NYC media scrutiny could lead to early departure for Mets' skipper
New York City is the greatest city in the whole world, but not one that is particularly known for its residents’ patience. Lest people forget that Giancarlo Stanton was booed by New York Yankee fans in his first home game this year. New York baseball fans demand excellence and for good reasons.
The Yankees have 27 World Series titles and the New York Mets played in the championship just three years ago.
Both teams came into the season with new managers, new players and high expectations.
Only one team has lived up to the hype.
While the Yankees are one of the best teams in baseball, the Mets are currently floundering. Such a fall from grace has fans asking what went so wrong.
With so many players underachieving and an overabundance of heartbreaking losses, it’s hard to believe that this is the same team that started off the season so strongly. Naturally, Mets fans are looking for someone to pin the blame on.
Enter rookie manager Mickey Callaway. He has been the scapegoat for much of the Mets’ rough seasons so far and deservedly so. Callaway had a tall order when he flew from Cleveland to New York to replace the beloved Terry Collins as manager of the Mets. Collins had gotten the Mets to the World Series just a few years ago and many of the key pieces of that team were still intact, along with some seemingly potent lineup additions.
The record-breaking start shot the Mets to the top of the power rankings this year before their loss to the Washington Nationals on April 17. After the game, Callaway said that he hoped this would not send the team into a tailspin.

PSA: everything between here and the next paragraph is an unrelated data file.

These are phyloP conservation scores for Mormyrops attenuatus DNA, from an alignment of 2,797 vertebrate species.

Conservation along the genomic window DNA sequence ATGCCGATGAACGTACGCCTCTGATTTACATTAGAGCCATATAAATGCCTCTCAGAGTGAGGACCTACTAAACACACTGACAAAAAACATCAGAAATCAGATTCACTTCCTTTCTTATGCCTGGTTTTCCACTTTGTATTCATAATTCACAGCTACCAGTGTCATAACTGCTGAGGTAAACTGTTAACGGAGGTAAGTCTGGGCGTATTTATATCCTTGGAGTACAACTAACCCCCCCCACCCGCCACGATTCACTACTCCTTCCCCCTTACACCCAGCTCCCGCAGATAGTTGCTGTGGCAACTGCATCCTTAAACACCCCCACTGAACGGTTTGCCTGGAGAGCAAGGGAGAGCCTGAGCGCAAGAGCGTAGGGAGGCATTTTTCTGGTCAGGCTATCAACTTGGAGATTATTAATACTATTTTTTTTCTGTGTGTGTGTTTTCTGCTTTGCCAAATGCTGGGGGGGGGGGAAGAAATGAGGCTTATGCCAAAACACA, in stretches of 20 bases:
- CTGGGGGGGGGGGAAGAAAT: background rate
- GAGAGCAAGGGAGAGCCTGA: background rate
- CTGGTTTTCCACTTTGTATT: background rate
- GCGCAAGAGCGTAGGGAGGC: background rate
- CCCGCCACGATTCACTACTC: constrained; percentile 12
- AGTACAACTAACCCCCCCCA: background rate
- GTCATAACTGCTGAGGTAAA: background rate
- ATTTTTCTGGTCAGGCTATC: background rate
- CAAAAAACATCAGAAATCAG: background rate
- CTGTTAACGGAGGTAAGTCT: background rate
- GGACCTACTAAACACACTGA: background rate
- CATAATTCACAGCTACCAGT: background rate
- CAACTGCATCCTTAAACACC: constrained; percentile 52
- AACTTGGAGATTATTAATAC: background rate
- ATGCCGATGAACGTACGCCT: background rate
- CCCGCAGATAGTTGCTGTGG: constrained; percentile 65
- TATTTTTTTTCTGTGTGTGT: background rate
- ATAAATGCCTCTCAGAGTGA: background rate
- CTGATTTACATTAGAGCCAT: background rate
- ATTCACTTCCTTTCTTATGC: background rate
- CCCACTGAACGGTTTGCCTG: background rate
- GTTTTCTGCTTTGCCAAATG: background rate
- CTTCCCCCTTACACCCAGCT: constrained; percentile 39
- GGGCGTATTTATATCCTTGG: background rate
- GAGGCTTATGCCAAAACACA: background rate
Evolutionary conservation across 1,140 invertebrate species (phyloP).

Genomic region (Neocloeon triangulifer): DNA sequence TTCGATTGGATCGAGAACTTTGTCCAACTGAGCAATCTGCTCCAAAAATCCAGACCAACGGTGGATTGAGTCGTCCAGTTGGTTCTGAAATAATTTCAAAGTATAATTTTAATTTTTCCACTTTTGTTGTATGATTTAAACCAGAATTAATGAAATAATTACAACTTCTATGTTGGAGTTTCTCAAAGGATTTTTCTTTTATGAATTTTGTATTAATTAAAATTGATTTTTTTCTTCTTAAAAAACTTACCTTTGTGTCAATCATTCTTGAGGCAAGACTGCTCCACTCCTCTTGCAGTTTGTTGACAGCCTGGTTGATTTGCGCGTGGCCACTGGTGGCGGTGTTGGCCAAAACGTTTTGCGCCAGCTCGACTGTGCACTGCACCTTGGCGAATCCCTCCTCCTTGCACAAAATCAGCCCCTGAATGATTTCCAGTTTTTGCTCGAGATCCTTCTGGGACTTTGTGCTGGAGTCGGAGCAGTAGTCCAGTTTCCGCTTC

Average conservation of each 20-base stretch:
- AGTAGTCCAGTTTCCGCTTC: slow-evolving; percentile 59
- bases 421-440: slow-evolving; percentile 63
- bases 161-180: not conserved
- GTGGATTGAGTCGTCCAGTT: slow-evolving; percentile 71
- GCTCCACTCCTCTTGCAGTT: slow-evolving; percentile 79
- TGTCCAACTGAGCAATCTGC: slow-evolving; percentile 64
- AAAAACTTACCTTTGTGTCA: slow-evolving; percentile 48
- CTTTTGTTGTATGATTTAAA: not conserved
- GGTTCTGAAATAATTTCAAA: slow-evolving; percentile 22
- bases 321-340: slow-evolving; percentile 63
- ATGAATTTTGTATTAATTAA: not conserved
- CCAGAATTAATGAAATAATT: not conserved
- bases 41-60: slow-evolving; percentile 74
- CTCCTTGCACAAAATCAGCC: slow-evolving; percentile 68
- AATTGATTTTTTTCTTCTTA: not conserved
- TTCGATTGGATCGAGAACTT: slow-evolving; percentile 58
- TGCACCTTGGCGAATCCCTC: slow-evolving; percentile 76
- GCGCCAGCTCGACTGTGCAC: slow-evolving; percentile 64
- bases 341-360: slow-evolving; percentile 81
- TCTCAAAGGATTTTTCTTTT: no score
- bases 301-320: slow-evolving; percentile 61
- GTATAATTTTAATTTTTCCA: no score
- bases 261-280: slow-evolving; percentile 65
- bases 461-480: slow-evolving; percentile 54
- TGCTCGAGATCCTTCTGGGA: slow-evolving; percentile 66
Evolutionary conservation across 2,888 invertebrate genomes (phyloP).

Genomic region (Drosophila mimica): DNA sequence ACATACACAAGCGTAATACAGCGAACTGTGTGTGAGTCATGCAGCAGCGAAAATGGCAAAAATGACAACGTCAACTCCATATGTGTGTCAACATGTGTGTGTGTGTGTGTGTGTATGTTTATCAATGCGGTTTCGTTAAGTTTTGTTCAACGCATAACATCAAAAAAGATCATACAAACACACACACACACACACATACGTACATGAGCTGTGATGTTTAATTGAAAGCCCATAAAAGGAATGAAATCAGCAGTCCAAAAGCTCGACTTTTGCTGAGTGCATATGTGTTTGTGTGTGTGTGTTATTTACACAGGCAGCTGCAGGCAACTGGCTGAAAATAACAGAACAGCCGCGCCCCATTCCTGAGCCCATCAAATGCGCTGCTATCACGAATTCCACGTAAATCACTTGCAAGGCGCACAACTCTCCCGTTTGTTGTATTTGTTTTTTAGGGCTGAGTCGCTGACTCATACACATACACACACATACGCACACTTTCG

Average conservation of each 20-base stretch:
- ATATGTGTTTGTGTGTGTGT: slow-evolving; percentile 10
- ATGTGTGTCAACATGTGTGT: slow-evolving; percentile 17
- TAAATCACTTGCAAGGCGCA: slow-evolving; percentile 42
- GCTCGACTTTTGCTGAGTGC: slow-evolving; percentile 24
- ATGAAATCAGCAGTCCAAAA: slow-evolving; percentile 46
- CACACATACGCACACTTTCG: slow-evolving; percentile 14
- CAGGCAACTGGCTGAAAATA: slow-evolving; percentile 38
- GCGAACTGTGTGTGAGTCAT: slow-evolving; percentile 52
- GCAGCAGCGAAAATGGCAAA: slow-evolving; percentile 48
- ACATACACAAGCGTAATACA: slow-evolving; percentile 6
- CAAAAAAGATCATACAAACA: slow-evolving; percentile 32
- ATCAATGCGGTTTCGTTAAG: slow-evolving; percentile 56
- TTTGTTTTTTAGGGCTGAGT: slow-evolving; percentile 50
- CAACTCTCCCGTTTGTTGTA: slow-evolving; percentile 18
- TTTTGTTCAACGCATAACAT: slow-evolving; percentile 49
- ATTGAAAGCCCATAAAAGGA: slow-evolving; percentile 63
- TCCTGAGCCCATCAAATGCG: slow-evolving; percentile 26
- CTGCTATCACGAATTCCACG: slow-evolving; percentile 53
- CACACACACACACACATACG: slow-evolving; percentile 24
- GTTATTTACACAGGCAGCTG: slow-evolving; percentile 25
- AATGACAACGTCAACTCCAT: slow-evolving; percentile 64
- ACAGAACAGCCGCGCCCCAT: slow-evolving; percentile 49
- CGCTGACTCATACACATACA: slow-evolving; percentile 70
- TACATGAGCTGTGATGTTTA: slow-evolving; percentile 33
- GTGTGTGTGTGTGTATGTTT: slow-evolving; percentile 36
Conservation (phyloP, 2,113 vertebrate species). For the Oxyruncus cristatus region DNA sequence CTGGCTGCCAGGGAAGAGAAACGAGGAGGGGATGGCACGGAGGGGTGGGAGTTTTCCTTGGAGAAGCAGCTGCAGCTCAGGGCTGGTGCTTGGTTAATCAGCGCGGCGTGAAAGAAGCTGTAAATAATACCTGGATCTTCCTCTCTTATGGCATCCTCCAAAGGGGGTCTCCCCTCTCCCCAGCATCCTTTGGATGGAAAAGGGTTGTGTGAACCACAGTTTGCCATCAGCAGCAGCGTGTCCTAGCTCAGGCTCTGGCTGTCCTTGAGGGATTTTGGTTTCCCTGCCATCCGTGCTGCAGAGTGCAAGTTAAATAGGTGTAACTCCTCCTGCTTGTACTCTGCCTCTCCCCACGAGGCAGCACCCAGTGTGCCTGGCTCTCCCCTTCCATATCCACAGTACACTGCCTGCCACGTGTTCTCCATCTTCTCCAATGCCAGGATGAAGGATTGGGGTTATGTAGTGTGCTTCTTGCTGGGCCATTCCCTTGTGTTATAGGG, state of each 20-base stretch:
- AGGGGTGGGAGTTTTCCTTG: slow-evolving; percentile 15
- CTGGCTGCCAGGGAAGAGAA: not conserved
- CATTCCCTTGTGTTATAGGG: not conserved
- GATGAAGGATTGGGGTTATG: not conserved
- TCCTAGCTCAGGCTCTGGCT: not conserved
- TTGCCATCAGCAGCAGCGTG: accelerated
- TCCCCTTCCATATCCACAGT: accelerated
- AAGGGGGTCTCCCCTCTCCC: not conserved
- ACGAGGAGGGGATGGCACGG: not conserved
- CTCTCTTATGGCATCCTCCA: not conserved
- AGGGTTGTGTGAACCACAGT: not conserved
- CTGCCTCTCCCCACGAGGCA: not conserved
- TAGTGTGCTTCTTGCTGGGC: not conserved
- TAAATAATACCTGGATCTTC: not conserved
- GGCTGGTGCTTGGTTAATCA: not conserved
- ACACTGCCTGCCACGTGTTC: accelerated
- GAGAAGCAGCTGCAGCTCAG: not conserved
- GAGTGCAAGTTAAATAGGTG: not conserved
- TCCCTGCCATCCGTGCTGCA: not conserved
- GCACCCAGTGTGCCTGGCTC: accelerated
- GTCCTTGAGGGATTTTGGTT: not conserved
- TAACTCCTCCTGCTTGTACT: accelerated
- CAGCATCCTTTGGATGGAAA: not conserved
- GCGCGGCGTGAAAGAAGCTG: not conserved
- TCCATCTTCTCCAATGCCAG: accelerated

The loss did just that. Since then, Callaway has made baffling bullpen decisions that have led to some debilitating losses, such as those on May 13 against the Philadelphia Phillies, May 27 against the Milwaukee Brewers and May 29 against the Atlanta Braves.
Callaway unforgettably also let his team bat out of order in one of the more embarrassing baseball moments in recent history.
It would appear that the manager spoke the tailspin into reality, as the team has faced loss after loss in a season that once held so much promise. Unless he can miraculously turn this team around, Callaway might be looking for a new job come this offseason.
Fans from other parts of the country might preach patience, but that’s just not the Big Apple’s style.
New York Giants head coach Ben McAdoo was run out of town midseason last year after not making the playoffs.
Joe Girardi was let go a few months earlier after taking the Yankees all the way to Game 7 of the American League Championship Series.
Callaway wouldn’t be the first manager to feel the heat early on.
As much as fans can blame Callaway, Mets general manager Sandy Alderson is at least equally responsible for this mess.
All of his free-agent acquisitions have been busts so far, from the oft-injured and underperforming Todd Frazier, Anthony Swarzak and José Reyes to the downright dismal Jason Vargas and Jay Bruce.
Adrián González has already been released and Yoenis Céspedes can’t seem to get on the field. None of these free agents, who were all signed by Alderson, have contributed much to the team at all. It appears that nearly all of the general manager's moves have been relative failures thus far.
Alderson has had a storied baseball career and at 70 years old with a recent cancer diagnosis, it’s fair to say that this career is in its twilight.
He’s currently in the last year of his deal with the Mets, and it’s hard to see them retaining him if this season continues to trend downward.
When a new general manager comes in, odds are that they will want to bring on their own guys to lead the team. This does not bode well for Callaway, whose well-documented gaffes this season are at least partially to blame for the Mets’ collapse.
Earlier in June, Callaway said that “New York is tough on players … it’s tough on everybody." He’s, of course, correct. Just ask Stanton. What Callaway is about to find out, however, is that the city and its fans are a lot tougher on managers.
It might be unfair to blame Alderson and Callaway for the team’s underperformance, given the unlikely emergence of three very good teams in their division and the unlucky injury bug going around Citi Field.
Still, they will be blamed. That’s just how things go around here. Callaway is not in Cleveland anymore.